The sixteenth installment in our series on the Top 25 Greatest Pieces of Classical Music is the famous Moonlight Sonata by Ludwig van Beethoven.
The Moonlight Sonata is one of Beethoven’s most widely-known pieces, right up there with the Ninth Symphony and the Violin Concerto. He wrote it in 1801 while working as a teacher and court musician for a Hungarian baron. Most people assume that, with a name like “Moonlight Sonata,” this piece was meant to reflect a moon-lit stroll with a lover. However, Beethoven’s journal entries suggest that it was actually a memorial for a dear friend of his who had passed away around that time.
There are three movements in the sonata. Here’s what to listen for:
First is Adagio Sostenuto, which contains the famous Beethoven melody that we all know. Listen for the base line that reverberates throughout the entire movement. It provides a solemn grounding force that carries the melody through its many different permutations.
Second, you’ll hear the Allegretto. This movement could not be more different than the first movement. Think of this part as less of an individual movement and more of an emotional reprieve that Beethoven inserted between the first and third movements.
Third is the Presto Agitato, which starts at 9:14. This movement is the storm that so many Beethoven works are famous for. Listen for two themes – first, a theme composed of flying arpeggios, and second, a more lyrical melody that is reminiscent of the first movement.
The third installment in our series on the Top 25 Greatest Pieces of Classical Music is the Cello Concerto by Edward Elgar, performed by Jacqueline du Pre.
First, the concerto. Elgar’s cello concerto is a tour de force. Its soaring heights and delicately-shaped melodies hardly suggest the fact that while he wrote it, Elgar was in a nursing home recovering from surgery. As he transitioned back to his home in Brinkwell, England, he spent the majority of every day of the summer of 1919 writing this concerto. His work was interrupted only by daily firewood-chopping duties.
Unlike most concerti, Elgar’s cello concerto is not always flashy or powerful. In fact, it can sometimes seem quite timid, almost too private. The opening roar of the cello solo, as spine-tingling as it is, quickly gives way to an intimacy and immediacy that is hard to find. Even the passion of the Adagio in the first movement (the main theme of the concerto) is reserved at points. This is a reflection of Elgar’s waning health, his wife’s impending passing, and the loneliness that he dealt with later in life. It is interesting that he chose to use the cello to convey these very personal emotions – not the more common violin or piano. Perhaps he saw something in the dark, rich colors of the cello that spoke to him.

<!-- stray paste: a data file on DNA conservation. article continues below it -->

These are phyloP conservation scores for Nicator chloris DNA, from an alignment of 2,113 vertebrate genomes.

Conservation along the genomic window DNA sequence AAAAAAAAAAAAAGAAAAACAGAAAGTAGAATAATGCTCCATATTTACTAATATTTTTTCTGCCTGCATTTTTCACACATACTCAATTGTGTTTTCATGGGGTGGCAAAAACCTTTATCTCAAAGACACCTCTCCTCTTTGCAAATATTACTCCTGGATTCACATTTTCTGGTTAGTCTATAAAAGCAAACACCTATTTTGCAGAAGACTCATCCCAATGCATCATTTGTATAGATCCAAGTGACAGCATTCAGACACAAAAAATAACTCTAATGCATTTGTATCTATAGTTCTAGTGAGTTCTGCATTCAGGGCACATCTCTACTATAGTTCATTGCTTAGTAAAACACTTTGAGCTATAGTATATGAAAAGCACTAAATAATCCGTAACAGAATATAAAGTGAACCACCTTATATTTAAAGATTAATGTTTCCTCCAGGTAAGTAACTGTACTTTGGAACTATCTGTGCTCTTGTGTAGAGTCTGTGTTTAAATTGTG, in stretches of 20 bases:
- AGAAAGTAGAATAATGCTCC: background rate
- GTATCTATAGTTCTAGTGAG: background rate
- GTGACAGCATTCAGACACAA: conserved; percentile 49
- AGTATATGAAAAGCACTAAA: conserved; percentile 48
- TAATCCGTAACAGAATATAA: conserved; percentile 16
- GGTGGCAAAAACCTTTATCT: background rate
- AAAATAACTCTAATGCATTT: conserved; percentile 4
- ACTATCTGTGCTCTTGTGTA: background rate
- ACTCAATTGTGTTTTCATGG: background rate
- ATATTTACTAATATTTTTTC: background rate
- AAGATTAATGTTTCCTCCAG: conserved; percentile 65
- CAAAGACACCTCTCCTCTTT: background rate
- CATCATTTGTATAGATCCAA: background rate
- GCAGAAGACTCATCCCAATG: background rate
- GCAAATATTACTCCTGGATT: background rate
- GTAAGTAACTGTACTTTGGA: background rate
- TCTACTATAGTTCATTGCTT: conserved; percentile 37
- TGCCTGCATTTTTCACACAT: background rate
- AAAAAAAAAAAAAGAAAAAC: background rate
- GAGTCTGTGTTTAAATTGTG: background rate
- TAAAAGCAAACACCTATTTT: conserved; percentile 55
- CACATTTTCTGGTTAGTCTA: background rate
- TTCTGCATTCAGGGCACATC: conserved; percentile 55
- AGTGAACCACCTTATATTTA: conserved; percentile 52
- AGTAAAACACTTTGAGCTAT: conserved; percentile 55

Second, the cellist. Jacqueline du Pre is one of the most beloved musicians of all time and one of the most talented cellists to ever live. Her performing career was tragically cut short by multiple sclerosis at the age of 28 (she later passed away at 42 years old), but we are fortunate to have video and audio recordings of her performances of the Elgar concerto. In this video, she is only twenty years old. It is sadly fitting that she is the performer of a concerto that is part expose, part poetic epithet, part elegy.
Welcome to the second installment to our new series on the Top 25 Greatest Pieces of Classical Music of All Time! Today we will be hearing Daniel Barenboim play Mozart’s piano sonata No. 11 in A Major. All three movements of this sonata are beautiful, but the third movement (starting at 18:50), called Rondo Alla Turca, is by far the most popular.
what you need to know:
The first movement is an Andante grazioso (which translates roughly to “walking gracefully”) based on a simple 8-measure theme that you will hear at the very opening of the movement. The rest of the movement is a series of variations on that theme. Listen to the various ways that Mozart uses running passages, chords, and rhythmic patterns to create variation!
The second movement is a two-for-one deal! Mozart includes a minuet and a trio in this movement. It begins just after minute 13. Listen for the switch between the two sub-movements.
The third movement – the famous Alla Turca movement – is one of Mozart’s best-known pieces. It translates roughly to “Turkish March” or “Turkish Rondo.” At the time he composed it, Mozart (along with most of northern Europe) was infatuated with Turkish music. Listen for the march-like section at around 19:30 that imitates the drums of the traveling Turkish Janissary bands that performed throughout Europe’s major cities during Mozart’s time.